Maybe it is because it’s January and the beginning of a new year filled with promise and hope and… all those New Year resolutions, that the idea of exercise (or lack of it) works its way into our thoughts. Whatever the reason, it might be a good idea to review a couple of important tips if you have FM and are thinking about starting an exercise regimen.
It important to always warm up your muscles before you exercise by taking a hot bath, shower or sauna. A point that is quite often missed in people with FM beginning an exercise program is that their muscles do not rebound as quickly as someone without FM. FM research studies at the Oregon Health & Sciences University have shown that unlike healthy controls, FM participants do not produce growth hormone during exercise. This means it takes longer for normal exercise induced, muscle micro-trauma to heal in people with FM.
This kind of pain is what anyone who has not used a muscle for a long time experiences. For instance, if a person has not ridden a bicycle for a year, and they decide to jump on and ride 20 miles, they are definitely going to feel that exercise-induced muscle pain. But unlike people with FM, they will quickly heal and the muscle will become stronger without experiencing pain from riding the bicycle after only a couple more times of being on the bike. To help ward off some of that rebound effect for people with FM, taking a hot bath or shower can help make the muscles more supple and less likely to hurt as much after exercise. Even if the exercise regimen is yoga or another stretching program, it is still helpful to warm up with a hot bath or shower.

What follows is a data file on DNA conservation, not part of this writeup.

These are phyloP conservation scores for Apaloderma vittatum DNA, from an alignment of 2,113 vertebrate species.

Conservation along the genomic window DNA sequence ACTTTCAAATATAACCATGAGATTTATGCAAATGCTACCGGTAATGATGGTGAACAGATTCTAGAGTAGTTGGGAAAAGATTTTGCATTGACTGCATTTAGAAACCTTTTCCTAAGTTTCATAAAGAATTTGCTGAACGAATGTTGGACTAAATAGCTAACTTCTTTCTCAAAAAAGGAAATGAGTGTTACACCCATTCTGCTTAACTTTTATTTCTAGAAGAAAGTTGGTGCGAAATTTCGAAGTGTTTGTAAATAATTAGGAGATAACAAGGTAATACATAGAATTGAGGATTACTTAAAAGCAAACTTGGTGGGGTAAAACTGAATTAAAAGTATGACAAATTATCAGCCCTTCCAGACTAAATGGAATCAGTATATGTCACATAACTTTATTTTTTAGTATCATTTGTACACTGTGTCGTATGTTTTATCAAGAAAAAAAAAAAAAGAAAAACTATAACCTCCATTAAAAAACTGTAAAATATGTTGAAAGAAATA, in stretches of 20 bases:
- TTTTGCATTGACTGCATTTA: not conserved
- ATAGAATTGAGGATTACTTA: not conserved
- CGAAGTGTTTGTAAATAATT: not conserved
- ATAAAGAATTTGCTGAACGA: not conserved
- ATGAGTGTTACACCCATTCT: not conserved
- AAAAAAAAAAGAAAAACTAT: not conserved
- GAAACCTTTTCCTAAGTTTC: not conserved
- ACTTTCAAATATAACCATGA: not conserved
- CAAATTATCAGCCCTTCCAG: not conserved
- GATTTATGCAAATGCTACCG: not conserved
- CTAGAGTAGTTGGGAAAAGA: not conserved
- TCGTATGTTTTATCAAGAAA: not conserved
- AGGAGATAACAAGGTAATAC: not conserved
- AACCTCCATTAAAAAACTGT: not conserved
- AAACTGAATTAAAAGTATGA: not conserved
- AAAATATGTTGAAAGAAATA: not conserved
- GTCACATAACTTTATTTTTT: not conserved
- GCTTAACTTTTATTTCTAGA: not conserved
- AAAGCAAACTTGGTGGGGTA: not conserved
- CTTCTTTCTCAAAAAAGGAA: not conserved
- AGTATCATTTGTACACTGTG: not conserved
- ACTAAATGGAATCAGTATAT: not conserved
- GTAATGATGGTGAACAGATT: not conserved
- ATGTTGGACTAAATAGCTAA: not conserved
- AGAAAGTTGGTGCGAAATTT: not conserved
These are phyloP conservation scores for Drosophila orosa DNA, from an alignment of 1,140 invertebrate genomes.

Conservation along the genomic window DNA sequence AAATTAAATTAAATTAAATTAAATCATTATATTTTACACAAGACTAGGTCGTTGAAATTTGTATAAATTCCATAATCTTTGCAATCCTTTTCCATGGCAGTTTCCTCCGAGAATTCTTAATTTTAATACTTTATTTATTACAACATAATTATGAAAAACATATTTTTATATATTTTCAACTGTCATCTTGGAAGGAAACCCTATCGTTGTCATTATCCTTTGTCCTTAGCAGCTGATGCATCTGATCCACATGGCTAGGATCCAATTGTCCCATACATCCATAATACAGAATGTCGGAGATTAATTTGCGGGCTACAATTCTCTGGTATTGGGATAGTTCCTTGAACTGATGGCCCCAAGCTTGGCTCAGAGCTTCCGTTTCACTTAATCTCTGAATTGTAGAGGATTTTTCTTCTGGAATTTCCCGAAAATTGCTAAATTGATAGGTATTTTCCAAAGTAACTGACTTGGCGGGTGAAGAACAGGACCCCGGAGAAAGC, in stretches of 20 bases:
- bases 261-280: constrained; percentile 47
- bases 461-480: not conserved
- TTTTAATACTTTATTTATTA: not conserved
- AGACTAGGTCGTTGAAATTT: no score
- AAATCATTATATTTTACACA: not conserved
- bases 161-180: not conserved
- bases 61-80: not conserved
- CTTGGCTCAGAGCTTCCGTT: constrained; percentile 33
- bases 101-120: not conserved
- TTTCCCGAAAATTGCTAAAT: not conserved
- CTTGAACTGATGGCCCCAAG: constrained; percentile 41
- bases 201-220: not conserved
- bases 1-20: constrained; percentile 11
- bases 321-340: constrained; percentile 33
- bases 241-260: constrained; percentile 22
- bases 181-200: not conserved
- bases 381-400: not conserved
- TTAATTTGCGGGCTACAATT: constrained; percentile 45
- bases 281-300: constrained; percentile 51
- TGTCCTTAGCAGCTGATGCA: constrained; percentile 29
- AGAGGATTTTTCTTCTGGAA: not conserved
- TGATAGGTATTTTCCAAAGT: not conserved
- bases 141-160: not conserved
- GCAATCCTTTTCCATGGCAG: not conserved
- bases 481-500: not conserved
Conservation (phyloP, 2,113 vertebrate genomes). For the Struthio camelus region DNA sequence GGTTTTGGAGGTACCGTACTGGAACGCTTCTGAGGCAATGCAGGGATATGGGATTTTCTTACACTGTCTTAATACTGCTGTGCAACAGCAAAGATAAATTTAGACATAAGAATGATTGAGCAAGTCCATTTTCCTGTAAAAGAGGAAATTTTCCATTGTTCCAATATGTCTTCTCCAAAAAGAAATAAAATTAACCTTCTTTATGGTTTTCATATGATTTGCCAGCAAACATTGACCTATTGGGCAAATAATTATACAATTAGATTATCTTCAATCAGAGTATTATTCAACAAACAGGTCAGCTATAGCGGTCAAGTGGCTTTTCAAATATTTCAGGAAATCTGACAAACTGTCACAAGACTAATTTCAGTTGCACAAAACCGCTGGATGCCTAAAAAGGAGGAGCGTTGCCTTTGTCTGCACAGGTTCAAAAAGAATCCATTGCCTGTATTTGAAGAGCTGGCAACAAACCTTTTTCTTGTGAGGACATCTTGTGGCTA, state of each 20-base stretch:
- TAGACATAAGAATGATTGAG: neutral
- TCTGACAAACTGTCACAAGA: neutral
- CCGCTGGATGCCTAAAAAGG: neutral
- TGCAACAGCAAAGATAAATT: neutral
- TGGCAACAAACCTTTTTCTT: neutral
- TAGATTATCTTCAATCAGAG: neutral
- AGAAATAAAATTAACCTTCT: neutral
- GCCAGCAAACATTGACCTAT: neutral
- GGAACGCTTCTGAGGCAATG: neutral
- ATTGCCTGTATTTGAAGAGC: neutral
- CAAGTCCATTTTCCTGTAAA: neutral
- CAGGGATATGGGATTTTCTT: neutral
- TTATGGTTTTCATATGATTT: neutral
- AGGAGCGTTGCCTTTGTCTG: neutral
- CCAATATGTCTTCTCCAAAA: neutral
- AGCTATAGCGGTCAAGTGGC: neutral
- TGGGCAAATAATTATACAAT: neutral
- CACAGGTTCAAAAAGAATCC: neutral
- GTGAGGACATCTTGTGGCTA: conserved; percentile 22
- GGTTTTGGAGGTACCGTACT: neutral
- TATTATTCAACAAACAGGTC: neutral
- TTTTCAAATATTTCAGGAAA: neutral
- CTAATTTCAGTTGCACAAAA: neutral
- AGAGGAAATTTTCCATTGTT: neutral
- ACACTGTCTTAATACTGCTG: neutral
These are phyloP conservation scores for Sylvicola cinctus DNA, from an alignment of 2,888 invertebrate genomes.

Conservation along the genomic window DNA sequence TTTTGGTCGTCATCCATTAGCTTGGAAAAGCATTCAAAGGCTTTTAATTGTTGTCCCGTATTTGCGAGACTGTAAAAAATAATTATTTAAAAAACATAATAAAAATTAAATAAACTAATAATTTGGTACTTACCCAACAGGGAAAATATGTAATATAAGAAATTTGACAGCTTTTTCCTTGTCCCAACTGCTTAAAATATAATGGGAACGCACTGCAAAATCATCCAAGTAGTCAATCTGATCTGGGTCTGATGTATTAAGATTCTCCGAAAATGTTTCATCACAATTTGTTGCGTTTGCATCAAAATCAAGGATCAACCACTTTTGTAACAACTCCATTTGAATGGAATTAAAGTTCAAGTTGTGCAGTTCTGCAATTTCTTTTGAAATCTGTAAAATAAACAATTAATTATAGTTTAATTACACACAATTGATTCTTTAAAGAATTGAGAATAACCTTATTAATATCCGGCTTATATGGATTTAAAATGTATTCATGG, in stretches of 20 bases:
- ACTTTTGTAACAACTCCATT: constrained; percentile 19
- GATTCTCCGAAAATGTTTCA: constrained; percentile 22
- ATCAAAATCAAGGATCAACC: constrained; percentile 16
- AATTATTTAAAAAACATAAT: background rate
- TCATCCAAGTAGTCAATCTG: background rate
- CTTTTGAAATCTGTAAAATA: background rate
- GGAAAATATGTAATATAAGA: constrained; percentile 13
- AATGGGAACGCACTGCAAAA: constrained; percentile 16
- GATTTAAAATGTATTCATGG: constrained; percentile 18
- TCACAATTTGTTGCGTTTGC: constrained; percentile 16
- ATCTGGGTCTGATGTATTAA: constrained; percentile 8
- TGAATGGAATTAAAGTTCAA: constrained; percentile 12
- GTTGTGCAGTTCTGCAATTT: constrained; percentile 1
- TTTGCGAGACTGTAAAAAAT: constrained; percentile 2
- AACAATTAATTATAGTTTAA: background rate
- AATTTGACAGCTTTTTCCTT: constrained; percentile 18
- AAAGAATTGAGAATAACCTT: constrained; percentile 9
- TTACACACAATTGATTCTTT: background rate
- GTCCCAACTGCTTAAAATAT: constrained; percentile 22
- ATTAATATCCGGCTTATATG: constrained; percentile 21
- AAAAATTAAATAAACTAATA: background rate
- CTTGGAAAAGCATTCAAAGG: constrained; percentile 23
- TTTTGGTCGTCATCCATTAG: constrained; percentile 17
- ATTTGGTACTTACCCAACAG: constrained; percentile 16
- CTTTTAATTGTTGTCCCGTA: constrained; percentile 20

Never do any repetitive exercise for longer than 20 minutes at a time. This is because scientific studies have shown eccentric movement in repetitive exercise is what heightens the pain presentation for people with FM. If you have not exercised (nor moved) for many months, it is a good idea to begin a routine of only 2-3 minutes duration. Gradually add more minutes until you are exercising a full 20 minutes. Ideally, a person will then slowly build up to exercise 3 times a day for 20 minutes, topping out with an optimum daily total of one hour’s worth of exercise. Note: It only takes a short break-time between one 20-minute segment and the next to gain benefit from this process.
Warm water pool exercises are a good option for people with FM - (look for Arthritis Foundation’s warm water pool exercise classes in your local community including the YMCA and YWCA). Another tip is to use an aqua jogging belt to allow freer movement in the water. The buoyancy of the water helps soften the effects of hard impact exercise – such as walking – from being such a dilemma. Water also offers resistance, automatically making any exercise more effective. Just be certain to start very slowly and add minutes as you progress.